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Butterfield on the death of Glitch

Butterfield on the death of Glitch

Mon 03 Dec 2012 12:55pm GMT / 7:55am EST / 4:55am PST
GamesDevelopment

Tiny Speck founder: A lot of people were just like 'I don't know what the f*** I'm supposed to do.'

Tiny Speck founder Stewart Butterfield has revealed some of the factors that lead to the death of the company's quirky MMO, Glitch. The game announced it would be shutting down last month.

"If it was growing quickly enough and there was a path to it being successful, we wouldn't have shut it down," he told Gamasutra.

"We had spent a lot of money; we had a big team; we had no real avenue to port to mobile, or have a good and powerful mobile component. If one of those things was different, it would have made sense to keep going. Given the totality of the position we were in, it made no sense."

When Tiny Speck announced Glitch's closure to its players they cited insufficient audience numbers as a major factor in the decision. Butterfield believes the vagaries of the game's design were part of that problem.

"We realised a year after we started that we shouldn't've done it in Flash"

"A lot of people were just like 'I don't know what the fuck I'm supposed to do.' Some people took 'I don't know what I'm supposed to do' as an invitation to explore and ended up loving it. Other people closed the browser. That's it."

"We didn't do a good job of explaining what it was or why they'd be interesting. So a lot of people who would have loved the game didn't get past the trailer, or the first part of the tutorial, or really had no idea." He added that the team had also been "trapped" by its decision to use Flash as a platform, which meant missing out the now huge iPad market.

"We realised a year after we started that we shouldn't've done it in Flash. Not because any intrinsic problem with Flash, but because it really prevented us from porting it to anything else."

"In retrospect, we would have been better to throw it away at that point, but it didn't seem like that at the time."

Nobly, part of the decision to shut the game down when it did was based on looking after the staff at Tiny Speck, instead of waiting for things to collapse entirely.

"We wanted to stop before we had to so we could give people severance pay, and support them in finding new jobs, and refund players," said Butterfield, who also revealed he was planning to take a break from games development.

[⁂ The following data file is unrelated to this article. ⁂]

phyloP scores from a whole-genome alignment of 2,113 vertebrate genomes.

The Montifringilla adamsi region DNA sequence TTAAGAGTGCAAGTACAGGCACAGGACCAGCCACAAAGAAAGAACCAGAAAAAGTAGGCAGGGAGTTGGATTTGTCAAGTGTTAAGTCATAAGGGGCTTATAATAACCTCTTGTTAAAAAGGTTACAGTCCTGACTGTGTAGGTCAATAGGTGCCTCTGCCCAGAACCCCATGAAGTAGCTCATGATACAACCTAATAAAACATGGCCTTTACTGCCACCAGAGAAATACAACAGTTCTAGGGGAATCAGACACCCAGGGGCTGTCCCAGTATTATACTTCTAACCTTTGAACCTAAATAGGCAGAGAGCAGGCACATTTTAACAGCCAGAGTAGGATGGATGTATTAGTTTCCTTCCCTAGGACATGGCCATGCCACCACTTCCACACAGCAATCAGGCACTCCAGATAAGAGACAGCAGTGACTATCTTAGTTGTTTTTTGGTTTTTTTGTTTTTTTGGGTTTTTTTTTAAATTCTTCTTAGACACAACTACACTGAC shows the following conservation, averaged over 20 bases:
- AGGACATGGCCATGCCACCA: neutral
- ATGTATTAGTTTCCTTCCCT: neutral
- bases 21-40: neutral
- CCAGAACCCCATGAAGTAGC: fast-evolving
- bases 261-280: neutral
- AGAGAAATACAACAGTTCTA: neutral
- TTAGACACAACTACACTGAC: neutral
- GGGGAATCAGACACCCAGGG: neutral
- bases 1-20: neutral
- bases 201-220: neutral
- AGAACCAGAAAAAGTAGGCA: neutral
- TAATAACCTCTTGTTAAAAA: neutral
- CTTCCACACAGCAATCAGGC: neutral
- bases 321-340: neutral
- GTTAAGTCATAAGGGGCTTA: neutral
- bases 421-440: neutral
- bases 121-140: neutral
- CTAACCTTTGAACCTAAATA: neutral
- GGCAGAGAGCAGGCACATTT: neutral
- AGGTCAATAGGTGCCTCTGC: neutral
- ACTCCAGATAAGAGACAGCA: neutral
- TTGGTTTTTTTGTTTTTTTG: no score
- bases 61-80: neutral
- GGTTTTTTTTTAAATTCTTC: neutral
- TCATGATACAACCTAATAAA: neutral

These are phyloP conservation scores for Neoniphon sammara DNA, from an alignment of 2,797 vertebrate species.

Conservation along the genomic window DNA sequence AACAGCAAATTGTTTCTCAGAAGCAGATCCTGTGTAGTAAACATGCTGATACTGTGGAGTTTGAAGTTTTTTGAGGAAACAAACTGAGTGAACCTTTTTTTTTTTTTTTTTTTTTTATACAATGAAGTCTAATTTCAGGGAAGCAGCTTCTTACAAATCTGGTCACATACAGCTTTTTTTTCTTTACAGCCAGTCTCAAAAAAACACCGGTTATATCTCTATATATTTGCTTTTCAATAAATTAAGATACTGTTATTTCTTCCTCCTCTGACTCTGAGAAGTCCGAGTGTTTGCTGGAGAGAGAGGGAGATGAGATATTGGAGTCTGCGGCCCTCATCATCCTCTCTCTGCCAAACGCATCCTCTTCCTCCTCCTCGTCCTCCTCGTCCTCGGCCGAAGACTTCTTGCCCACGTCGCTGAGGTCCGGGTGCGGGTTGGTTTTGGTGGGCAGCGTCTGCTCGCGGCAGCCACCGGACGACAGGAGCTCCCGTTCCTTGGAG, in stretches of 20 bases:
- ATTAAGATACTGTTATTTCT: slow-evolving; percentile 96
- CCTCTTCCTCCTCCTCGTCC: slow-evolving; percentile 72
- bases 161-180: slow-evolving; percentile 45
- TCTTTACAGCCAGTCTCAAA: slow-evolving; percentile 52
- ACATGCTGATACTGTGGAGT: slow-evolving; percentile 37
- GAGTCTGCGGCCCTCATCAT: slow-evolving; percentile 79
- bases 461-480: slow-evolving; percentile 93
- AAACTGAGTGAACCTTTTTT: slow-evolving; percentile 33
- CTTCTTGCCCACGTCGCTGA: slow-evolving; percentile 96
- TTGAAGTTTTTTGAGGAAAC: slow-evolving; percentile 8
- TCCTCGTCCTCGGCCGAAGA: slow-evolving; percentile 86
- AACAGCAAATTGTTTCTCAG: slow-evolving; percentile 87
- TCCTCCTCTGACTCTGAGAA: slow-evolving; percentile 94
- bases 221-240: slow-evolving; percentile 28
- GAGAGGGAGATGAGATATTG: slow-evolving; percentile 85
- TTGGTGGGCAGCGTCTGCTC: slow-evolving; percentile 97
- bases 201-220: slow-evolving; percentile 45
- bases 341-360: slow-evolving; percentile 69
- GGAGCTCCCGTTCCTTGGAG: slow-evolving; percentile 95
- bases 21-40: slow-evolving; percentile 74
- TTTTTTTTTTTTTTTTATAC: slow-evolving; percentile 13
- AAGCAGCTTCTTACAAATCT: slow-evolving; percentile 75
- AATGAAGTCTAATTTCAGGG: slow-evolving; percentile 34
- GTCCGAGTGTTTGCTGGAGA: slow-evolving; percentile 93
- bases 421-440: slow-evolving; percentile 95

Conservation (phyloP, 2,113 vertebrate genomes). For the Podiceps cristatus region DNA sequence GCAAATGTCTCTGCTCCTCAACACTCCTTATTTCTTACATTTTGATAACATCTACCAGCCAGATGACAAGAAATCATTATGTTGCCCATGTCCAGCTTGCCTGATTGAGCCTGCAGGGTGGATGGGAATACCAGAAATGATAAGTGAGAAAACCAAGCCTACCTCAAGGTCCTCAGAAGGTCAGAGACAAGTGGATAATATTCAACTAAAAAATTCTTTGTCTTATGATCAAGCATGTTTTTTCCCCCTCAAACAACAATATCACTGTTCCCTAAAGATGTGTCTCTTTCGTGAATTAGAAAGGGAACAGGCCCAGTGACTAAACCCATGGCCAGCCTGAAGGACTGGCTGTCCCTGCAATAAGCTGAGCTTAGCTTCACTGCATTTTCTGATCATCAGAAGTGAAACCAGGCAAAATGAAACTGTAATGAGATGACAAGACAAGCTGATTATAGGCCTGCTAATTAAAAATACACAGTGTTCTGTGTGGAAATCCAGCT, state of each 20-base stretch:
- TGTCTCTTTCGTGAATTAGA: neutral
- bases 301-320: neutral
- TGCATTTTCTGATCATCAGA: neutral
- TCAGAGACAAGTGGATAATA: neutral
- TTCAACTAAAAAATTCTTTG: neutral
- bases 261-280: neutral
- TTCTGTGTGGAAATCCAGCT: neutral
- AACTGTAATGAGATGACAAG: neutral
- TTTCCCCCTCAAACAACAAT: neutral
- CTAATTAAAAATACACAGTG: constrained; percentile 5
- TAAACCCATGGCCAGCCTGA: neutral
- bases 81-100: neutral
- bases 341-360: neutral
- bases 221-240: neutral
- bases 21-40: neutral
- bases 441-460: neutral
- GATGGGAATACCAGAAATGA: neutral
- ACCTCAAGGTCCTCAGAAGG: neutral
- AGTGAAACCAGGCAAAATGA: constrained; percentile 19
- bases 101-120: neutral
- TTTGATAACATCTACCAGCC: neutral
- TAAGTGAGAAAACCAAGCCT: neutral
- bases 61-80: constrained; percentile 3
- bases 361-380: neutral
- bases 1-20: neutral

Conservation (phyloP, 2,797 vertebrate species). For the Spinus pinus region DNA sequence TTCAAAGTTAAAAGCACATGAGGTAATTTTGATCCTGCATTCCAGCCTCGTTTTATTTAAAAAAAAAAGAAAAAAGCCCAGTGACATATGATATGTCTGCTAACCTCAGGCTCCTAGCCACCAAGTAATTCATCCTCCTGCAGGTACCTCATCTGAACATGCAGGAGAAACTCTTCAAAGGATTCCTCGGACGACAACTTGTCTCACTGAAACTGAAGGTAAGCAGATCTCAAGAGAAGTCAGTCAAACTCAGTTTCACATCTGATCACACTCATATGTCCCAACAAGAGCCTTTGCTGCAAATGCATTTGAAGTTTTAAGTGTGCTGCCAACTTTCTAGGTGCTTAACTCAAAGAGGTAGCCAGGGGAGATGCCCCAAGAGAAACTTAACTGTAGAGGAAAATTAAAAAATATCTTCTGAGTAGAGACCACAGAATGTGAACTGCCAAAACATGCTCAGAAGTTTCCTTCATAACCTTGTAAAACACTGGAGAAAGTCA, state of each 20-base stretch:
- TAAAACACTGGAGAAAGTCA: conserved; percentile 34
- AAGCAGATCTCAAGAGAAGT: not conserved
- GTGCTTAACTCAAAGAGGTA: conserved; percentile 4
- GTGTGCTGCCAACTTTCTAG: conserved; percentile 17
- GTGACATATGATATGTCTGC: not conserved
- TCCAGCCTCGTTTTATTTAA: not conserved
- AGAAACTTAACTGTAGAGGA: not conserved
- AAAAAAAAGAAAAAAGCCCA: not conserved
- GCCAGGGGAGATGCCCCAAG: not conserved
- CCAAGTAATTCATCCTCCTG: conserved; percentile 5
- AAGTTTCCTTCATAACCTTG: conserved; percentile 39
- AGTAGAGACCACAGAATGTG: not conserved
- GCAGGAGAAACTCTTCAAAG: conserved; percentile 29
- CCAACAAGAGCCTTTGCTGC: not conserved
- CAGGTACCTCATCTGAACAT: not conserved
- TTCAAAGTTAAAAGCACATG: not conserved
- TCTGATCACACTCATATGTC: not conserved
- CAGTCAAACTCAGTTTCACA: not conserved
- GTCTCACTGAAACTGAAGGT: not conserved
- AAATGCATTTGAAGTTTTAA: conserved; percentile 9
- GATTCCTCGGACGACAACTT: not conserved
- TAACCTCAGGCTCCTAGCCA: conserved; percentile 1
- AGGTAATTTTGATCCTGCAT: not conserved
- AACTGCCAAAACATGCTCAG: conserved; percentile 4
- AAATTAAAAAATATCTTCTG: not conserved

"I definitely liked the challenge and it was really interesting, and I learned a lot. If we were starting fresh today, we would have done an enormously better job."

Glitch officially launched on September 27 last year, after a considerable period in beta. On November 30 2011 it was announced the game was going back into beta to allow the addition of extra features.

3 Comments

Zidaya Zenovka
Blogger, Writer

41 8 0.2
Glitch was great, if flawed. It's a shame to see him leaving game development because of this. Best of luck to you wherever you go and whatever you do, Stewart.

Posted:A year ago

#1

Hugo Trepanier
Senior UI Designer

155 140 0.9
This is rather sad. They had an interesting style and ambitious objectives, perhaps too much so for their own good. While I yet had to try this game, it looked a bit disjointed from the outside. The first few minutes of any game are crucial for player retention and if the general reaction could be summed as "I don't know what the f*** I'm supposed to do" then there's clearly an issue (and a major one at that).

Inviting the player to discover your world is mandatory, but this only comes after enabling your audience with purpose, or at least giving them enough direction to get them started.

I'd really like to see a tally of failed high-profile projects in the online/mobile/casual space to determine the success rate of our industry. While we have some enormous successes, I keep having the impression that breaking even is still incredibly difficult for most developers.

Posted:A year ago

#2

Dave Wolfe
Game Developer

64 30 0.5
I don't understand his comments about Flash. You can run Flash content on iOS, Android, and BlackBerry by using AIR. They're not stuck in desktop browsers at all, there are tons of Flash mobile apps. I think the only part that would be tricky is on iOS since it has to be AOT compiled, making it more difficult to create a modular application. There are ways to work around it, but it can be a lot of work depending on how the game was written.

Posted:A year ago

#3

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